Bones And All


Reviewed by: Jennie Kermode

Bones And All
"The balance of subjectivity and object status becomes important in a story whose protagonists are always potentially dangerous to one another." | Photo: Courtesy of London Film Festival

A film with a heavy focus on romance, starring Timothée Chalamet, is likely to attract a very particular type of audience. One can only imagine that some of them will be running screaming from the cinema just a few minutes in.

Focused on sweet young outsider Maren (Taylor Russell), the film begins as she is talking to girls at her new high school. They invite her to a party; she says that he dad won’t want her to go, but that she’ll try to sneak out. They have status; they are movers and shakers in the school. She’s shy, fragile. We worry that she might be bullied, but director Luca Guadagnino reassures us with his soft lighting, his pink-tinged colour palette and wistful music. Then, out of nowhere, Maren does something utterly horrific, and it becomes clear that her father wasn’t worried about a threat to her at all, but about a threat from her.

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To be fair, there may be elements of both. It’s not easy having a kid like this. It soon emerges that this has happened before, and worse. They have had to disappear and start new lives several times. This time, however, he has had all he can take, and she awakes in a motel room to discover that she’s on her own. He has left her a tape explaining things he hasn’t told her before. We hear it at intervals throughout the first half of the film: little bites of exposition. For Maren the really important thing is what the tape reveals about her mother. She becomes determined to find her, even if she has to cross several states to do so. But she’s very young and, monster or not, very vulnerable. As an encounter with a shady stranger played by Mark Rylance soon makes clear, there are worse things out there than her.

What follows is a fairly standard quest narrative with few big surprises, but it’s deftly told. Maren hooks up with Chalamet’s character, Lee, along the way, upon discovering that he’s a creature like she is. At first he’s a hesitant mentor, but the two bond over time and gradually fall in love. Their togetherness provides an opportunity to explore their different moral outlooks and their efforts to justify their own existence in the world in light of the harm that they do – a difficulty which, at a different level, will resonate with many young viewers. Meanwhile the background developed in Camille DeAngelis’ novel is gradually fleshed out, with some nice bits of world building never marred by the temptation to mythologise or to tell us more than the characters are realistically likely to know. There are further pertinent themes here around the desire to fit in, and what it takes to remain connected to loved ones when one cannot.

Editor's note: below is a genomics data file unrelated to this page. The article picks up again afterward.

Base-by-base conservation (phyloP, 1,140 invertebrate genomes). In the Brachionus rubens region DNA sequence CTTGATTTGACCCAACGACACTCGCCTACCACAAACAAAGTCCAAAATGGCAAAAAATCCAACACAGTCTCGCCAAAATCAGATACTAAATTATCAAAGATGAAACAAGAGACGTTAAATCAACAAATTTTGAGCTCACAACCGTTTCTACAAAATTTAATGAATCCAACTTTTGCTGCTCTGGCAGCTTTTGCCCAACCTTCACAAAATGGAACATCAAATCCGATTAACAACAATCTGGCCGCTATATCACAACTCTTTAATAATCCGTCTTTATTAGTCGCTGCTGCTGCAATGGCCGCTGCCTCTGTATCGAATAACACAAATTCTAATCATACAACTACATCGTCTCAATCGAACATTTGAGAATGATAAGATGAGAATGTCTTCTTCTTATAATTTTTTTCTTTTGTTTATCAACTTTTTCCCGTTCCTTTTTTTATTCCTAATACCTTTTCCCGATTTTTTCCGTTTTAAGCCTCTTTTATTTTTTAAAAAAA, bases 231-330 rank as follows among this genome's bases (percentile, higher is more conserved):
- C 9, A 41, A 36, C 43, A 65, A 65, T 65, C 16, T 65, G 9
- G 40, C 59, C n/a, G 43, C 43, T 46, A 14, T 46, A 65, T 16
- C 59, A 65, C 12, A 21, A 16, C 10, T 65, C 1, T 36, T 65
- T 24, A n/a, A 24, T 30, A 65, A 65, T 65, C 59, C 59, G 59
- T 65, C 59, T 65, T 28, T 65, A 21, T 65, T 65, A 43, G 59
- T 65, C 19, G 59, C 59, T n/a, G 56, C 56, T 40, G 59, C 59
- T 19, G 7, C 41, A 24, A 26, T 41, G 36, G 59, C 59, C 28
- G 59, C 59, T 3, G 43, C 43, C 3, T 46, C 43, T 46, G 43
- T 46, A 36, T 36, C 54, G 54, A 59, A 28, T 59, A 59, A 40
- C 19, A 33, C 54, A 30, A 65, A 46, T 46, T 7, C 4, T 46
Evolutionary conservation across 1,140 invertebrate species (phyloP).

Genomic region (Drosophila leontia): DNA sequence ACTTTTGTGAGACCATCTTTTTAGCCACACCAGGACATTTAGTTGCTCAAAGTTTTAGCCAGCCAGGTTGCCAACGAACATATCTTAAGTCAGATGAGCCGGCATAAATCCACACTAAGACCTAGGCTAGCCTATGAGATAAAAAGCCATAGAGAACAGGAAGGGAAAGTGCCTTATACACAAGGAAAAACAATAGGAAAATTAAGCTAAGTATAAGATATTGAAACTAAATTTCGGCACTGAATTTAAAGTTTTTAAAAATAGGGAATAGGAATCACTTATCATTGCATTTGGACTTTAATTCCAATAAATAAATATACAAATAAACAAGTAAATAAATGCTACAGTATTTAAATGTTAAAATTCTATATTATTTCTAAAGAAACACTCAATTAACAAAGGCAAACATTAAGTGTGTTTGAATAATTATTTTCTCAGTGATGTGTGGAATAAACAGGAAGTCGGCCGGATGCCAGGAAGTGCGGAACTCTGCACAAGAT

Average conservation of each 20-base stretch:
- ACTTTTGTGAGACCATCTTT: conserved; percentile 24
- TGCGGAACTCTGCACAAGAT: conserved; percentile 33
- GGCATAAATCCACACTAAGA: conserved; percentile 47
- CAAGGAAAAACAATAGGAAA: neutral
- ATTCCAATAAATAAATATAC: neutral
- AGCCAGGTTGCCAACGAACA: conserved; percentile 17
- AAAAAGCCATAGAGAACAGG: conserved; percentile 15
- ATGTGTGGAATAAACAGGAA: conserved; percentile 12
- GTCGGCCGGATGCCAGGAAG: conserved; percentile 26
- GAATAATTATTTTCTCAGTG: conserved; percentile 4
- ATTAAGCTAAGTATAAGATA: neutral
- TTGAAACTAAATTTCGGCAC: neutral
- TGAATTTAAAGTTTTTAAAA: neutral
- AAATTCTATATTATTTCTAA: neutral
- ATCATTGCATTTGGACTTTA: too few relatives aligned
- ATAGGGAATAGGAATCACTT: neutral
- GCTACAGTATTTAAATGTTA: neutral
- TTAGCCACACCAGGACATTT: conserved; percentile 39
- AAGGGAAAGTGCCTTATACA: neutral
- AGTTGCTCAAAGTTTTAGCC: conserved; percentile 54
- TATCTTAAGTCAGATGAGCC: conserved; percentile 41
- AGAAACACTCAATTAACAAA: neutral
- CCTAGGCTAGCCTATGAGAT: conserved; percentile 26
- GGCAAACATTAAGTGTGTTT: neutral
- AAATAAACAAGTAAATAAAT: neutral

The visual language of the film centres Russell, giving priority to her perspective and her priorities – a much more effective way of presenting a female lead than much of what we have seen since Hollywood began to get to grips with the idea. As is many of his other films, Chalamet is strongly objectified, which is sometimes uncomfortable but, as a consequence, may make viewers more alert to the typical (and not at all neutral) treatment of female stars. The balance of subjectivity and object status becomes important in a story whose protagonists are always potentially dangerous to one another, adding an additional element of tension to the romance and ensuring that neither can take the other for granted – that it is always about making active choices.

This tension is important because, in places, the film is far too slow, relying too heavily on its dreamy aesthetic and its protagonists’ underdeveloped philosophy. This is likely to be more of a problem for older viewers, but still, a tighter edit would have made for a significantly stronger film. That said, there is some really good work here. The two stars work well, Russell proving more than capable of holding onto viewer sympathy despite her character’s jarringly ugly compulsions. Guadagnino reveals a real gift for bringing out the creepiness in some of the people they meet, and for building up scenes which are socially uncomfortable to the point where they could easily spill over into violence.

A lot of the story ideas here have been explored extensively elsewhere, especially in vampire films, though Guadagnino’s very different aesthetic changes the way this feels. In its way, it’s a bold piece of filmmaking, and reveals something much more distinctive and interesting than we have seen from him before. It’s a film only for viewers with strong stomachs, but some of them will fall in love with it.

Reviewed on: 30 Nov 2022
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Maren, a young woman, learns how to survive on the margins of society.
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Director: Luca Guadagnino

Writer: David Kajganich, based on the book by Camille DeAngelis

Starring: Taylor Russell, Timothée Chalamet, Mark Rylance, André Holland, Chloë Sevigny, Jessica Harper, David Gordon Green, Michael Stuhlbarg, Jake Horowitz

Year: 2022

Runtime: 130 minutes

Country: Italy, US

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